Ramy Youssef on How His Criticizing of President Biden Makes People Nervous: ‘If It’s That Fragile, How’s That On Me?’

Ramy Youssef
Dan Doperalski

Ramy Youssef‘s latest HBO special, “Ramy Youssef: More Feelings,” had been in the works for years — and had evolved over time as Youssef got in a relationship and eventually got married. But some of his routine also became very more front and center for audiences in the wake of the war in Gaza.

“There’s stuff that I do touch on, a tightrope walk of taking really big concepts, and then making them super personal,” Youssef tells Variety‘s Awards Circuit Podcast. “With our show [Hulu’s “Ramy”], we had already done that with Palestine and Israel. And in my stand up, I had already done versions of it. But in the last seven or eight months, it became something that has risen to the surface for everybody. When you’re taking your time to talk about it for 10 minutes in a set, it’s important to you. On a show, you’re dedicating episodes to something, it’s important to you. But a lot of times, it’s felt like a conversation that is important to who it’s important to. But lately, it’s kind of felt like something that’s, ‘no, no, this is the conversation.’ The fact that things that I’m talking about intersect with that moment.”

Youssef notes that the conversation about Israel and Palestine is now mixed with both people who have been talking about it for a long time, and people who are new to the conversation. “And then it’s all happening online, which I think is the hardest part,” he says. “On one level, there’s this amazing way that people can talk about information and people can learn things. And another, which I think we all experience a degree of, it’s ‘oh, wow, everything is so heated, and no one’s looking anyone in the eye.’ There’s so much facelessness in terms of how we discuss things.”

He notes that having these conversations in standup feels a bit freeing. “The cool thing about being in a standup club, the intention is just really clear,” he says. “There’s things that if I had typed them into a comment box, might seem like inflammatory, but because we’re in the same room, we made the commitment to kind of be in a type of a conversation.”

Youssef notes that there’s now less to explain to audiences when diving into discussing the Middle East in his routine. In this edition of the Awards Circuit podcast, he also discusses his experience hosting “Saturday Night Live,” as well as what it was like to be on the Oscar campaign circuit for “Poor Things.” Listen below!

Youssef is best known as the creator and star of “Ramy” on Hulu, which follows an Egyptian American family living in New Jersey as they navigate spirituality, money problems and political divides. He also serves as co-creator on Mo Amer’s Netflix series “Mo,” and recently starred as Max McCandles in “Poor Things,” the 2023 film by Yorgos Lanthimos starring Emma Stone. His production banner, Cairo Cowboy, is under a first-look deal at Amazon, where he has set an animated series titled “#1 Happy Family USA” starring himself, Alia Shawkat, Mandy Moore and Chris Redd. Next up, Youssef and Will Ferrell are co-creating “Golf,” a comedy series set at Netflix, with Ferrell also set to star. Josh Rabinowitz also serves as co-creator.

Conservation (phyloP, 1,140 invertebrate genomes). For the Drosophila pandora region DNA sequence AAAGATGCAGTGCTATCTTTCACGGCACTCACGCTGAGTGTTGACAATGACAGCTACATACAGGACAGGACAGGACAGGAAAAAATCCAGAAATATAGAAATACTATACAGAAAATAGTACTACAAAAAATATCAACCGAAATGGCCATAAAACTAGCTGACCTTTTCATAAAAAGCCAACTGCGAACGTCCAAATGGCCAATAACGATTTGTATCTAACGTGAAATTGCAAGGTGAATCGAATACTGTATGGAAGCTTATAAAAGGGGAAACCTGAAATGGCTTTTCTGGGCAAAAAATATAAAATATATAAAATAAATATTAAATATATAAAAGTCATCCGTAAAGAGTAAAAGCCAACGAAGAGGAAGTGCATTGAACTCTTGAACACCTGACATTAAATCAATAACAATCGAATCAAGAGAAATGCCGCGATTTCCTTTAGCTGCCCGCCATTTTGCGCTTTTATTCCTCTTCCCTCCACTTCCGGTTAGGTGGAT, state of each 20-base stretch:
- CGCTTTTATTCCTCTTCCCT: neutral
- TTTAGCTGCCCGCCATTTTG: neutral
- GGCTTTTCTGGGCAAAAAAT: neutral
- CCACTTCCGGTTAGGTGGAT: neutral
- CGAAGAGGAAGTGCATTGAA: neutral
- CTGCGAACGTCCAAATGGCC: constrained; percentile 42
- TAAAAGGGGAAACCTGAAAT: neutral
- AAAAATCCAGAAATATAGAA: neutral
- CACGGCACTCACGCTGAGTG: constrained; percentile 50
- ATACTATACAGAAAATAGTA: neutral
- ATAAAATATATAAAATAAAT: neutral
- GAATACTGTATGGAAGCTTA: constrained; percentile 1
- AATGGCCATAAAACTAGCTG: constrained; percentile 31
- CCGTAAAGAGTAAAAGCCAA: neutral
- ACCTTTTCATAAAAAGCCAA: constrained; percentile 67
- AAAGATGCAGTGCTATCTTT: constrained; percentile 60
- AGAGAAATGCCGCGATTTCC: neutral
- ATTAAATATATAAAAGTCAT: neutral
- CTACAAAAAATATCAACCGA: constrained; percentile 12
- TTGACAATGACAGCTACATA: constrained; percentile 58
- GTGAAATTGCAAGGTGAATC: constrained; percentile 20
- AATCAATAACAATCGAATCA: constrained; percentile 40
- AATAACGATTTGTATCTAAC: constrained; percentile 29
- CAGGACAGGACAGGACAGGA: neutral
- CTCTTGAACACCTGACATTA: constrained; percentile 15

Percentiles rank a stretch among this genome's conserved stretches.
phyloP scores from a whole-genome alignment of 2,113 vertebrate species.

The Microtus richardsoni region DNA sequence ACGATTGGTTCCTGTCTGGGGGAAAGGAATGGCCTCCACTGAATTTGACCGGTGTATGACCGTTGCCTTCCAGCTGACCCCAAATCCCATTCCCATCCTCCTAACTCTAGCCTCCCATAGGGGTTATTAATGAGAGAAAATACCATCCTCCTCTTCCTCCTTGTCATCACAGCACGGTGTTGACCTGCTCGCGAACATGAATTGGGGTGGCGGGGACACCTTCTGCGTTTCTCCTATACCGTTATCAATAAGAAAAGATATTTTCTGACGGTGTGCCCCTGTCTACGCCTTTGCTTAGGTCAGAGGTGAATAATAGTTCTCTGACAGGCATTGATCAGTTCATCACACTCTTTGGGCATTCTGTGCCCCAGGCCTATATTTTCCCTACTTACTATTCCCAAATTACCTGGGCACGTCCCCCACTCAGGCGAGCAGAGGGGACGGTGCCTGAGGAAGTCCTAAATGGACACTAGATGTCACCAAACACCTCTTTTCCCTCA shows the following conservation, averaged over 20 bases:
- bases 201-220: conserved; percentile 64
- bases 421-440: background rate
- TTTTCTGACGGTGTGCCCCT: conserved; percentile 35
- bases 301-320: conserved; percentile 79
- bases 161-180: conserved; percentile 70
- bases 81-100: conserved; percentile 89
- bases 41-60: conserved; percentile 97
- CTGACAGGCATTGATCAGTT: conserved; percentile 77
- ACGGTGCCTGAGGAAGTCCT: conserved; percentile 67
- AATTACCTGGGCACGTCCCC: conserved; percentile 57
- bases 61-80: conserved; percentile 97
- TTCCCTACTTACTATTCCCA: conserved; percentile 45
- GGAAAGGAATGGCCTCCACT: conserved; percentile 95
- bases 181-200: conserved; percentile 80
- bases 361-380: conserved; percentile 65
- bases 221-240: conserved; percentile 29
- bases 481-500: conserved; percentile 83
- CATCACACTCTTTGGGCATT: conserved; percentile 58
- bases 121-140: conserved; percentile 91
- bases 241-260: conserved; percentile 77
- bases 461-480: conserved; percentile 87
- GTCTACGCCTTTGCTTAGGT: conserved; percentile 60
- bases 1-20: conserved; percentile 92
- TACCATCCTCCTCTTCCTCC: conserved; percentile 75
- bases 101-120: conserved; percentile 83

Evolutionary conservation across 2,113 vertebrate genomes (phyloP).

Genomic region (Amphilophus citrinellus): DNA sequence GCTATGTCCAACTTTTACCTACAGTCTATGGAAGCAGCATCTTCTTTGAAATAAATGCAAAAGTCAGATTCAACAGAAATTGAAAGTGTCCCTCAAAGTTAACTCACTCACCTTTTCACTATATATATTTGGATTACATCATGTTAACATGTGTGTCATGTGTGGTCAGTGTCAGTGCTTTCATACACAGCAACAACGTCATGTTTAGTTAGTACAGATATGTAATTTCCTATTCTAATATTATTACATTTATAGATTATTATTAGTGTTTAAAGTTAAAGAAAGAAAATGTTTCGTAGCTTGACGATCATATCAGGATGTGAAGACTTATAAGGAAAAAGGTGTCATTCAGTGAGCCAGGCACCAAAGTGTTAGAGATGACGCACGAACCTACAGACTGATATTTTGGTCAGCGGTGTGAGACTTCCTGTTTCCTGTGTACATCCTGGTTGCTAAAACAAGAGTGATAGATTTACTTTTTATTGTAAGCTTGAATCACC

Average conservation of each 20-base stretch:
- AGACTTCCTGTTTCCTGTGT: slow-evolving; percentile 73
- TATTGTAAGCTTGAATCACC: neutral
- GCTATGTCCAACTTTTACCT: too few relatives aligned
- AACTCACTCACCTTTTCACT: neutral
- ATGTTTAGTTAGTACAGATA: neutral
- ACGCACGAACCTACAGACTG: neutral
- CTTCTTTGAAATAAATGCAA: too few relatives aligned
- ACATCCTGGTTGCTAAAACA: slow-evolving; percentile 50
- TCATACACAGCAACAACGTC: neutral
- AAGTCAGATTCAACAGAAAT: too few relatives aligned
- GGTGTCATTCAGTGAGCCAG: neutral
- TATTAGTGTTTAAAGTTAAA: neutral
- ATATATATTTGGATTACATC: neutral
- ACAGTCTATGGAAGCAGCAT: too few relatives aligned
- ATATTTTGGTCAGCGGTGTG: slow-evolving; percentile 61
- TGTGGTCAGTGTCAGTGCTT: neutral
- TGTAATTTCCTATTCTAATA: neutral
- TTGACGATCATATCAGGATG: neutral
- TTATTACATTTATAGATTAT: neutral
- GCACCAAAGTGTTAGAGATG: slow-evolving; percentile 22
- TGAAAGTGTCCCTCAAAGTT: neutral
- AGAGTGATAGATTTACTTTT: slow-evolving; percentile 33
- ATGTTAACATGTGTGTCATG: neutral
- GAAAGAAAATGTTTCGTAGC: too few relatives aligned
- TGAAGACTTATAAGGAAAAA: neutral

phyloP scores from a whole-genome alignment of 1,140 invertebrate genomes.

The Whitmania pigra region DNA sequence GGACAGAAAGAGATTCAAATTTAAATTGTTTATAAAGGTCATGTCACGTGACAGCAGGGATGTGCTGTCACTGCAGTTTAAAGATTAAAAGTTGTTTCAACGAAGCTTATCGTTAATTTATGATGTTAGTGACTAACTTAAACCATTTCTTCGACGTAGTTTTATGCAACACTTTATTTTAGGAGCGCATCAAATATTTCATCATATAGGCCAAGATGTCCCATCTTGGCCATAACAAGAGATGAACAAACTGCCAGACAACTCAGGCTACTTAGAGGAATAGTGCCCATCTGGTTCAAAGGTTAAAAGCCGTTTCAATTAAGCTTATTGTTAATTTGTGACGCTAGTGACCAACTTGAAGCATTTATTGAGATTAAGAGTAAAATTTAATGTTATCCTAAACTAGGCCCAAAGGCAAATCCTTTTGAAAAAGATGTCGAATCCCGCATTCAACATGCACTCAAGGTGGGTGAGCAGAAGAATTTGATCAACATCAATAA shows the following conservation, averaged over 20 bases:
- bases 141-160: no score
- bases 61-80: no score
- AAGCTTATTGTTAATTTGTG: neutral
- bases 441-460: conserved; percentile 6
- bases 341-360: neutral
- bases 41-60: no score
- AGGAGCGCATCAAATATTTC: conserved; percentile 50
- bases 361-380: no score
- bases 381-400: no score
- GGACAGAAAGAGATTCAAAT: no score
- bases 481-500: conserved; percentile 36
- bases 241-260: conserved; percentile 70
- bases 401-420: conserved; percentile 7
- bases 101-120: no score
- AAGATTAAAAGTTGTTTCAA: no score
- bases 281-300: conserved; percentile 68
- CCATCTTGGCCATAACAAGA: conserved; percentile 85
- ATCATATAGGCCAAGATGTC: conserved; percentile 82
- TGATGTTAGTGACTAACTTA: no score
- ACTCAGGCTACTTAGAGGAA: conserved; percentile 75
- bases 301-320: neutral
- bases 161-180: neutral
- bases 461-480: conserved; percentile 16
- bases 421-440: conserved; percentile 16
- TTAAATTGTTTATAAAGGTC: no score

Hailing from Cairo Cowboy and A24, “More Feelings” is Youssef’s second special with HBO, following up on 2019’s “Ramy Youssef: Feelings.” The special is directed by Chris Storer, the “Ramy” director best known as creator and co-showrunner of FX’s “The Bear,” for which Youssef has directed one episode for. Youssef and Storer executive produce the special alongside Tyson Binder.

Because he has been discussing these issues for so long, Youssef says he has some optimism now that he sees the mainstream finally discussing the state of Palestinian affairs. “Let’s not dance around stuff… are we in a moment here where we can get it all out and then have something different. I think barreling toward that direction.”

Meanwhile, Youssef admits that in the special, he pokes at several things that can make audiences a bit uncomfortable — especially in this presidential election year. That includes showcasing some of President Biden’s weaknesses, which makes quite a few audience members uncomfortable.

“My favorite thing about doing stand up in America being and being a Muslim in America — which I still think is my favorite place to be a Muslim despite anything — is because this is supposed to be the place where you can really express yourself and do what you want. This is not an authoritarian regime. Isn’t the point of it, that we’re supposed to be able to question it. I point out a few pretty obvious things about Biden, and it’s somehow the part that makes everyone the most nervous. Isn’t the whole point of this thing that you’re allowed to prod at it? And if it’s that fragile, that just calling it what it is will send everything into a tailspin, how’s that on me?”

As for his recent appearance as host on “SNL,” Youssef said he was “really grateful to be there. It was one of the best weeks of my life. It was a dream. Lorne asked me to come on after watching my special. I got more of a reaction off ‘SNL’ than winning a Golden Globe. To be able to have that opportunity live and be able to just do what you want to do. it’s kind of like the ultimate creative expression.”

Also on this episode, we chat with “Apples Never Fall” star Jake Lacy about his recent string of projects, and we even discover his real name.

Variety’s “Awards Circuit” podcast, produced by Michael Schneider, is your one-stop listen for lively conversations about the best in film and television. Each week “Awards Circuit” features interviews with top film and TV talent and creatives; discussions and debates about awards races and industry headlines; and much more. Subscribe via Apple Podcasts, Stitcher, Spotify or anywhere you download podcasts. New episodes post weekly.

From Variety US